American Literature from the Revolution to 1900 (Winter 2021) Topic: Reading the Mind, Body, and Self in the Nineteenth Century – An exploration of discourses of the mind and body (in relation to various scientific and spiritualist practices) in writings by Emily Dickinson, Ralph Waldo Emerson, Edgar Allan Poe, Herman Melville, Robert Montgomery Bird, Charles Chesnutt, Henry James, and Pauline Hopkins.
Sea Stories (Research Seminar) (Fall 2018) – A research seminar focused on American oceanic studies.
University of Toronto, St. George
American Literature: Temporality Studies (Winter 2017) – An exploration of the “temporal turn” as it manifests itself in the study of the nineteenth century in particular.
Settler Colonialism and U.S. Literary Studies (Summer 2019) – An introduction to recent conversations about settler colonialism in U.S. literary contexts.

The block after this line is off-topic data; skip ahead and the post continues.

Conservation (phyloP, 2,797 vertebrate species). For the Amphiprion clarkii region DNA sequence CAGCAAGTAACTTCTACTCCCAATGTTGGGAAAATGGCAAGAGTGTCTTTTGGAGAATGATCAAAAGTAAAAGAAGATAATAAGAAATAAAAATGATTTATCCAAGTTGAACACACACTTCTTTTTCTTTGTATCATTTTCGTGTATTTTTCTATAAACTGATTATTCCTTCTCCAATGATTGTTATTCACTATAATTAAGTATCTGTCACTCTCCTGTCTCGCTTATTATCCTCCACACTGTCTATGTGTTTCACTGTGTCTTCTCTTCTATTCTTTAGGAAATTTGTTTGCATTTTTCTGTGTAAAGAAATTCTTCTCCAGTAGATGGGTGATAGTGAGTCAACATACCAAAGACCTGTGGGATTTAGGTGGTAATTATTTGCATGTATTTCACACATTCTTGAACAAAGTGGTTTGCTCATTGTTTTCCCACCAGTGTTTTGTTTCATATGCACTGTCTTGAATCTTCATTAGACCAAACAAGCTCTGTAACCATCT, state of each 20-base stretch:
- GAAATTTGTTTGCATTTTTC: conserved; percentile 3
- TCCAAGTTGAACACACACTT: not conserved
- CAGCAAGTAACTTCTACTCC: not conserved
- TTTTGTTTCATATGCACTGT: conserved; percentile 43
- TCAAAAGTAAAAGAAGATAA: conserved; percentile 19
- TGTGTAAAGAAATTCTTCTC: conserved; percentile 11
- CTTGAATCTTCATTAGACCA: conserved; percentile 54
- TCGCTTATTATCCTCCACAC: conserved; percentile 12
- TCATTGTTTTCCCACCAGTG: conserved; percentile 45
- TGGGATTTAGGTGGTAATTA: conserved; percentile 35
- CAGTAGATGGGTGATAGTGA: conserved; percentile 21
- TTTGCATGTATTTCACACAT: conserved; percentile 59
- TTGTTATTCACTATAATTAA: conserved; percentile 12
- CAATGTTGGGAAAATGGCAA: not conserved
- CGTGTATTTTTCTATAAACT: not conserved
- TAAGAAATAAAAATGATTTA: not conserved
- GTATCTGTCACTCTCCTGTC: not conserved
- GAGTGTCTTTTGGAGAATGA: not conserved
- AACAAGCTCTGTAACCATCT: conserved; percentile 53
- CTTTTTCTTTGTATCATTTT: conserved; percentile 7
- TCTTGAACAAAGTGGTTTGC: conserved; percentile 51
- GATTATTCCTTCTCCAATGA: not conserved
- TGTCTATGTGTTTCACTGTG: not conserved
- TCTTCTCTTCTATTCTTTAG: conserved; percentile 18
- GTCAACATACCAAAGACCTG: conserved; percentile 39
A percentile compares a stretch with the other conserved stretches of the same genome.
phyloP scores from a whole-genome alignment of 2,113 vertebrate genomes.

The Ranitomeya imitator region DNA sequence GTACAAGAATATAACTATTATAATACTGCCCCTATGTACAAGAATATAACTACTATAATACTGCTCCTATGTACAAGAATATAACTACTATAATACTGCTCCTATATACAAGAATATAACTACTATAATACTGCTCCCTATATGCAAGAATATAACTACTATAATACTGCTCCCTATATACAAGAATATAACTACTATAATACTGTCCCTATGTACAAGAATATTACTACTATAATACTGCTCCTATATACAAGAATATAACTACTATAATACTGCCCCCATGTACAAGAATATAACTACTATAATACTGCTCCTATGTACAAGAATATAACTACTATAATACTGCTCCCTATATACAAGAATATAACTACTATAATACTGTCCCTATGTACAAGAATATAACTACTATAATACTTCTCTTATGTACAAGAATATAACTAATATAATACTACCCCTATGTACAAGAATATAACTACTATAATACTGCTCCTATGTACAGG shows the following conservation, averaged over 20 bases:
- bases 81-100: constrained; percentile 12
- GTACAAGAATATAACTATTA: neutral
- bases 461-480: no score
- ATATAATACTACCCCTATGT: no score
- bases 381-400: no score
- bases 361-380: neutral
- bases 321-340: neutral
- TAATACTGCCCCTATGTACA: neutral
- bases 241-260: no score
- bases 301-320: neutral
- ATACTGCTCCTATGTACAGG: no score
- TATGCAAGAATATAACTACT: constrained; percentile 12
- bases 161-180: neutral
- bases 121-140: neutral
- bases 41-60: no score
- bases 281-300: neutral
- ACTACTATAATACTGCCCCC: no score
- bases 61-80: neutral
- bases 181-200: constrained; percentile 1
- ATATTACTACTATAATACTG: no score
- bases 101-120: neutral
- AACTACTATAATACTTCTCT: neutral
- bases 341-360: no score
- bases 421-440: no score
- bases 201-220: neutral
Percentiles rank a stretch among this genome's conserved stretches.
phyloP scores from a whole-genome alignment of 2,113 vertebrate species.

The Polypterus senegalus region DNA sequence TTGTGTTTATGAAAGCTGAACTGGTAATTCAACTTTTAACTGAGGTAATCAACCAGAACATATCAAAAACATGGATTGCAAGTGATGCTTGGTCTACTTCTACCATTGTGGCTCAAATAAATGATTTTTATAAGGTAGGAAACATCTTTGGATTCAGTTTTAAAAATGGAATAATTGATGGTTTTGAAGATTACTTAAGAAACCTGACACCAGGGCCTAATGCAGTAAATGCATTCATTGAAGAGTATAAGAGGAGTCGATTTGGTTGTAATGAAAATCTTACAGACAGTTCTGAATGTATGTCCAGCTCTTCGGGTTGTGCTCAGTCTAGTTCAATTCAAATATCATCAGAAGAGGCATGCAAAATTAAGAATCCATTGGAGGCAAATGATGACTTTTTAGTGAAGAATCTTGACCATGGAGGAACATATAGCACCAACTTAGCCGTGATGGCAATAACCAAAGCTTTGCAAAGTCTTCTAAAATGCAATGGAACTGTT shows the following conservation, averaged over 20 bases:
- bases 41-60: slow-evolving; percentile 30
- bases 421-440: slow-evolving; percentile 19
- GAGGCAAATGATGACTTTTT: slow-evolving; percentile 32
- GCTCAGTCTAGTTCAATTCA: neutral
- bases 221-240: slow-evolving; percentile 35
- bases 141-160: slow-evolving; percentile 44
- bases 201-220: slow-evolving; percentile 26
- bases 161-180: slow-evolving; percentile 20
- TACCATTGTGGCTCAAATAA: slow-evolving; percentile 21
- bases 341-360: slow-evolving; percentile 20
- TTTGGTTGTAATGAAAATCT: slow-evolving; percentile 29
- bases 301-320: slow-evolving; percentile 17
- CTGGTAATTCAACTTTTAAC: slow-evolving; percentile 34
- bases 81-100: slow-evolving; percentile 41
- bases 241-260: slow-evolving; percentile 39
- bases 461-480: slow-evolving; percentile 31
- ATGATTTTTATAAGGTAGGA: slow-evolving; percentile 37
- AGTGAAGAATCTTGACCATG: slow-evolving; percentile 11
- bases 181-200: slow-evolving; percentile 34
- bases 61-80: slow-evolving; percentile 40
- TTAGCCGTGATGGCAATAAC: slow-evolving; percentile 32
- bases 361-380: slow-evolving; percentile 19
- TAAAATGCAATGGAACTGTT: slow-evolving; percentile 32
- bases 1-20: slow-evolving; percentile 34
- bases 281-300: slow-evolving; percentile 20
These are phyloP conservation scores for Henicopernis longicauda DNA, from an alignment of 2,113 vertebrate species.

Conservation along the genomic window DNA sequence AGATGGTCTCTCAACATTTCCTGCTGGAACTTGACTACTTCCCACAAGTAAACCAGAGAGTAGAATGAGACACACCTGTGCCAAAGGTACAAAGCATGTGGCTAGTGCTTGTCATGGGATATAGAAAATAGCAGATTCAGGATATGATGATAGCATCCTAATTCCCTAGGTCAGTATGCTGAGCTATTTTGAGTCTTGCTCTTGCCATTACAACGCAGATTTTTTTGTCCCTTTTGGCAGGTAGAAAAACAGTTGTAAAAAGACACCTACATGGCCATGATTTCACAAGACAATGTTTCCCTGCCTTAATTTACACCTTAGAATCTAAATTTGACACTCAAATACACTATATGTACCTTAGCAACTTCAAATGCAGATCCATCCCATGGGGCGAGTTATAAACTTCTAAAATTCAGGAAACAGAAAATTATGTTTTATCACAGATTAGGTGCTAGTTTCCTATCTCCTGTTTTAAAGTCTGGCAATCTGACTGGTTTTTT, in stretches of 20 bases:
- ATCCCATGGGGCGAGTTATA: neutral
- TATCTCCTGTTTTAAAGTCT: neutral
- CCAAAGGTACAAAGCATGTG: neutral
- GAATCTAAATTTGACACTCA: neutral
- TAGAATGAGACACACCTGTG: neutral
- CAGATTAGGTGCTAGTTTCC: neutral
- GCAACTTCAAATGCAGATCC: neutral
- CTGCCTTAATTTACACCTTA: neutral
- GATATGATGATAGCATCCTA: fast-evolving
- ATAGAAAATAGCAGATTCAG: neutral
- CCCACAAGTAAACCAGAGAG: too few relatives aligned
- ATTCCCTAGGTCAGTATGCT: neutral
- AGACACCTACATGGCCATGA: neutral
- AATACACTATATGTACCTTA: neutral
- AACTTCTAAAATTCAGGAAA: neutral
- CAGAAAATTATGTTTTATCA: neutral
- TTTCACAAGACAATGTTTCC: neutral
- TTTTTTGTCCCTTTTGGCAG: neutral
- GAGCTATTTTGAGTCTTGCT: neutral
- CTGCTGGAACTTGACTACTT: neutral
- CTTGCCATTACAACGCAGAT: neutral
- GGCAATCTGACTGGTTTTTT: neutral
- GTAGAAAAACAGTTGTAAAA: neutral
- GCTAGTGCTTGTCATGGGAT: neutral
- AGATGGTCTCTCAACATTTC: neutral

Archipelagic American Studies (Fall 2020) – An introduction to recent conversations about the archipelagic through criticism and primary texts from the eighteenth century through the present.
Introduction to American Literature (Spring 2012; Fall 2013) – A survey course providing an introduction to American literatures from accounts of early European encounters with the Americas through the early twentieth century.
American Literature Before 1860 (Fall 2011; Fall 2012; Fall 2013) – A course on American literature from indigenous oral traditions through Melville. Texts included novels (Foster, Brockden Brown, Child, Lippard), sermons and narratives (Winthrop, Rowlandson, Douglass, Jacobs), poems (Bradstreet, Wheatley, Dickinson), and short stories (Poe). Also adapted the course for M.A. students in English Education.